After Ungoliant violated the Trees, she attempted to resurrect the ruins, and cleansed the filth from the giant spiders poison, allowing Yavanna to blossom the sun and the moon of Arda.
Her compassion extended to an imprisoned Morgoth-- when he was vying for initial release from his imprisonment, she elected to support his rehabilitation, which led to a whole world of trouble for Arda.
As Tolkien's embodiment of Mother Nature, Yavanna was the Valar responsible for all growing things, from towering trees to moss covering the rocks.
Yavanna’s singing caused the growth of the Two Trees of Valinor, or the source of light to the land of Valar.
When Ungoliant poisoned the Trees, Yavanna tried to resurrect her creation, but was only able to revive a last flower from each, which became the sun and moon of Arda.
Following her husband Aulë’s creation of the dwarves, she immediately worried that the little smiths would wreak havoc on her forests.
Aulë replied that all creations of Eru Ilúvatar needed to use her forest in some way. She was aware that the world needed to be sheltered beneath trees and that these forests required guardians, so Eru Ilúvatar created the Ents.
As the Valar responsible as the gatekeeper of the deceased, Mandos executed the actions of Eru Ilúvatar and resided over the Houses of the Dead (the underworld, not the Sega video game).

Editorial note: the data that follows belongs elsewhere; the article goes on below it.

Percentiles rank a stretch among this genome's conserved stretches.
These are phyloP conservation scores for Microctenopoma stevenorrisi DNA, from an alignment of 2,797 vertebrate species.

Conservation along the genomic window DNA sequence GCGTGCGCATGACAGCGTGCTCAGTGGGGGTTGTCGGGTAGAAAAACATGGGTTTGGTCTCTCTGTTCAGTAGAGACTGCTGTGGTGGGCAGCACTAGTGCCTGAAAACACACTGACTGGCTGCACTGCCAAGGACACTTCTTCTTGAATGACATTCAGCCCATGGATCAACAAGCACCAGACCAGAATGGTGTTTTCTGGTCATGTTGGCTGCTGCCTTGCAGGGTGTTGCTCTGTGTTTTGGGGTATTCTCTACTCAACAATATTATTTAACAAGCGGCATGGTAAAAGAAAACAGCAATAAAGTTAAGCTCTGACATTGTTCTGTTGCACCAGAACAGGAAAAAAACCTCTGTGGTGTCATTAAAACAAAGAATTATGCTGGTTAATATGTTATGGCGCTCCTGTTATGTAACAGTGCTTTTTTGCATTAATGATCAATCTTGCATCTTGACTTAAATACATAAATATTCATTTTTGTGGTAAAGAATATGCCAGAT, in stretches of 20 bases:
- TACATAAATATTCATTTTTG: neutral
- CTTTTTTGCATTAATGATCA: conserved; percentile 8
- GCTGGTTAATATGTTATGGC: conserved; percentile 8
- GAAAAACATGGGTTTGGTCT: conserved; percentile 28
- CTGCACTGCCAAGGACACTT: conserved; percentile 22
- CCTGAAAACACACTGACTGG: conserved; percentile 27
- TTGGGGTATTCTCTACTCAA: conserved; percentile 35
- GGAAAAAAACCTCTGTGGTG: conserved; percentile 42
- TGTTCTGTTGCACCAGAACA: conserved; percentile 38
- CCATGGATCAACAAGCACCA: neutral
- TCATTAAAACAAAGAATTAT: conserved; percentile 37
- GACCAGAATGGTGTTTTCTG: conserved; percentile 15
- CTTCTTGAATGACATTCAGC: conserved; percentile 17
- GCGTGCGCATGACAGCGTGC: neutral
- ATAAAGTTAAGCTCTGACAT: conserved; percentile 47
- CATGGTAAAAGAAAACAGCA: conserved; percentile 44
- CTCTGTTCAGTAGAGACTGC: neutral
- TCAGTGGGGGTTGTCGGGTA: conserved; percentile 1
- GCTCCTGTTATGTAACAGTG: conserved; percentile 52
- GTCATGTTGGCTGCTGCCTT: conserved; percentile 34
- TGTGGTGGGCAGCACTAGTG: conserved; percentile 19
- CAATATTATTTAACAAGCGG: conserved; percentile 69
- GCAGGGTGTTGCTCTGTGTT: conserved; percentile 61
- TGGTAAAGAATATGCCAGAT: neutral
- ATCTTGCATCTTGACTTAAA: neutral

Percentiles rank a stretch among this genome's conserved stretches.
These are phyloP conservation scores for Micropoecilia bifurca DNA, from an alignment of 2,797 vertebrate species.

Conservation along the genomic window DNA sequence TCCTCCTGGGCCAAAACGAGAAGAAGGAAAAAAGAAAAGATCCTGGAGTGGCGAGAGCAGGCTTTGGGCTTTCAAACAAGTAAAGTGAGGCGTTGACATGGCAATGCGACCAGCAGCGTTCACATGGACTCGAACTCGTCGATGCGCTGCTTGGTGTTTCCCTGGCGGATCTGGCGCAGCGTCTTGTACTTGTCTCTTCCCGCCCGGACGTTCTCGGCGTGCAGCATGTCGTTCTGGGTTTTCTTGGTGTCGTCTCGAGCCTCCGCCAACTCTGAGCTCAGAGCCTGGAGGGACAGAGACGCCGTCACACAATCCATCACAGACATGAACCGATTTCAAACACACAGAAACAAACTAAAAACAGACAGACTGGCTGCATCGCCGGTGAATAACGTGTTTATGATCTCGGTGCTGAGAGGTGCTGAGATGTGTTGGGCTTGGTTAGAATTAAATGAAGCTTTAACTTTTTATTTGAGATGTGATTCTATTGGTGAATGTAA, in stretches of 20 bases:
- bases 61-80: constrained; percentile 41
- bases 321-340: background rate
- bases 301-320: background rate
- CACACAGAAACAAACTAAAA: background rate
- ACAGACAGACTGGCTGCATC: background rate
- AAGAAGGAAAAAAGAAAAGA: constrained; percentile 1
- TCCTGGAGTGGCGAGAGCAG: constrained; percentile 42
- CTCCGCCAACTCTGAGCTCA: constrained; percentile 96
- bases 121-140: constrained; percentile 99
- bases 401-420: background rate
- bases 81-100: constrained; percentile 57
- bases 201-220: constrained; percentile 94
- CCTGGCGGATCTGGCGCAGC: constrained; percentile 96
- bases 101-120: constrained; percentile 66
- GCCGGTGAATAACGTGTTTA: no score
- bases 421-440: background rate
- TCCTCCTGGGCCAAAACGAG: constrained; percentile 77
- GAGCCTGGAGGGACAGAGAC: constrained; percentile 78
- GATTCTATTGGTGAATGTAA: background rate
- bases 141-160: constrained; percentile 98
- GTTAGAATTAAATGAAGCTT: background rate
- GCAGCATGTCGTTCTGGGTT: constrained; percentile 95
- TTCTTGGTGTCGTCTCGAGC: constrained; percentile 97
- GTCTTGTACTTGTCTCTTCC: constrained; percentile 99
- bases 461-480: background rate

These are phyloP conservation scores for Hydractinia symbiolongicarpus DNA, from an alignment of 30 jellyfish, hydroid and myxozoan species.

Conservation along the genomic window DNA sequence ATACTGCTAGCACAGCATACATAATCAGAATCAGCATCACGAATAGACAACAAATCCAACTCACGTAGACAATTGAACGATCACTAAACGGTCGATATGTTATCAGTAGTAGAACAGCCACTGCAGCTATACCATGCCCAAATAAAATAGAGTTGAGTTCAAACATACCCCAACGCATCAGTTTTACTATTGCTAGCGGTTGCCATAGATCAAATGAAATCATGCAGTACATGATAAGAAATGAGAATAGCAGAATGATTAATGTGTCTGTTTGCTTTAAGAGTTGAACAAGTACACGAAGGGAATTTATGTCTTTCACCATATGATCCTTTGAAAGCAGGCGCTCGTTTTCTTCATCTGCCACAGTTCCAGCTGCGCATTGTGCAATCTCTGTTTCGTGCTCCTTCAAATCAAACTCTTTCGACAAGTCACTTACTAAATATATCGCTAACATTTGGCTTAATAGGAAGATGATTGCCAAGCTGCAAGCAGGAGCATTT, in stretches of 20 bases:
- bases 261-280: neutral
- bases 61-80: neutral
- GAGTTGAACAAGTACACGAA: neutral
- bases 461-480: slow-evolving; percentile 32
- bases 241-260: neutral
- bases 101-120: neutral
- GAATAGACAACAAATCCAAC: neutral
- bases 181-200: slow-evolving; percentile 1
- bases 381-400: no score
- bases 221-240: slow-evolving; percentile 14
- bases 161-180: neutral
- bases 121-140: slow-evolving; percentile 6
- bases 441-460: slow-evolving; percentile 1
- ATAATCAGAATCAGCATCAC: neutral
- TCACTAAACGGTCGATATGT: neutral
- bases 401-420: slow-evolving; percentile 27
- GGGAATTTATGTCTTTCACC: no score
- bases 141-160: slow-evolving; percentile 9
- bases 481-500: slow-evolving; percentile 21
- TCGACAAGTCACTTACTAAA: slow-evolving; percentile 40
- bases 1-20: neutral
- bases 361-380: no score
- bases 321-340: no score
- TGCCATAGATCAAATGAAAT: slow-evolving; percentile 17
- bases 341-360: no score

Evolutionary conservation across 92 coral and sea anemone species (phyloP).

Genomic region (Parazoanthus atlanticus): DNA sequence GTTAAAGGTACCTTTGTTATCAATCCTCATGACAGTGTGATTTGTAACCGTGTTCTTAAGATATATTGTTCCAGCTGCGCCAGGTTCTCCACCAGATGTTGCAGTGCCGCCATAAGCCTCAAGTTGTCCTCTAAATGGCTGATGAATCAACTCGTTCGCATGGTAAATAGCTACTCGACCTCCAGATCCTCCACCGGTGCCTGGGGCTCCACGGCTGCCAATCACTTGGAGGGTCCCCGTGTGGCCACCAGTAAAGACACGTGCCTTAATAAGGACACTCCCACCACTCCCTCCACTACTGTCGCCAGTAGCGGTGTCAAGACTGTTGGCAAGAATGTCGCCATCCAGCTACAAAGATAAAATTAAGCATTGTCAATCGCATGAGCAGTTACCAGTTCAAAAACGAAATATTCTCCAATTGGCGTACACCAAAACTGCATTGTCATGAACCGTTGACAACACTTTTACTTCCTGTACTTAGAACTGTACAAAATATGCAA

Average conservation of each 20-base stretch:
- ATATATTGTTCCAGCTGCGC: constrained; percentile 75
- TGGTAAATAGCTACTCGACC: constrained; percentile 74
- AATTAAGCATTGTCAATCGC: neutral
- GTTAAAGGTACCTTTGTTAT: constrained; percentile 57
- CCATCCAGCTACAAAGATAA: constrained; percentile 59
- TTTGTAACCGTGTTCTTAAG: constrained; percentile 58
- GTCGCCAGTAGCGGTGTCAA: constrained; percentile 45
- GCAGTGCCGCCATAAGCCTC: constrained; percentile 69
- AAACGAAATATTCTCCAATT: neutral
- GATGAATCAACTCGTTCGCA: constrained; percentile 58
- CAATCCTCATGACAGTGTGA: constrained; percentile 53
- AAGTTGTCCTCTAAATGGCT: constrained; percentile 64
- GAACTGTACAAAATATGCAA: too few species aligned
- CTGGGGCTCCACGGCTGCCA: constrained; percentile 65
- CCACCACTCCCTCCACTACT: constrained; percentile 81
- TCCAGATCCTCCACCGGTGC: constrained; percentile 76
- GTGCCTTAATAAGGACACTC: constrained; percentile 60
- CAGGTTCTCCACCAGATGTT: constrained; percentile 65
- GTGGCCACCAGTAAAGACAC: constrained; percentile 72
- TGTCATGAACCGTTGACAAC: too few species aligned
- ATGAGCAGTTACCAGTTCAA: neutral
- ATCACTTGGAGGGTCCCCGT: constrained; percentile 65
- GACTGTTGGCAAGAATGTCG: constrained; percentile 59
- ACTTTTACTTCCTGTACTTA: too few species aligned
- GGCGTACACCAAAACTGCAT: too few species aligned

His demeanor was said to be grim, but it didn’t affect his character-- passing judgement on those who were meant to pass away was not a malevolent decision.
The Valar foresaw the coming of men and elves to Arda, and within his Halls, passed judgement on each.
Elves were allowed resurrection after sometime, while men were shepherded to a different fate that only the crypt keeper and Manwë were privy to. During his initial imprisonment, Morgoth was chained within the Halls and could not escape without Mandos allowing him to.
Sauron is the Necromancer of Dol Guldur, the dark lord of Mordor, and the maker of the One Ring.
Sauron goes by numerous titles and is the namesake to The Lord of the Rings. Through most of the books and movies, he’s basically a flaming eye atop a tower, but his origins go much deeper than this hokey imagery.
Sauron was Maiar created by Eru Ilúvatar and was originally a disciple of Aulë, learning the arts of forging.
Later, he was influenced by Morgoth and converted to dark deeds.
Intent on taking over Middle-earth, he adapted a pretty boy appearance to impress the elven blacksmiths, claiming that he was an emissary of the Valar.
Thus, the 20 rings were forged and Sauron secretly made his, utilizing the fires of Mount Doom. The elves detected his shenanigans and hid the rings, prompting Sauron to become a war monger.
After most of the Valar had secluded themselves, Oromë still hunted the lands of Arda and was the first to discover the elves, whom he referred to as Eldar.
He took a fondness to the creatures of the wood-- he selected three ambassadors and brought them back to Aman, the home to the Valar.
As a gifted hunter, Oromë fearlessly defied Morgoth and was a vicious combatant, stalking monsters and foul beasts whenever he got the chance.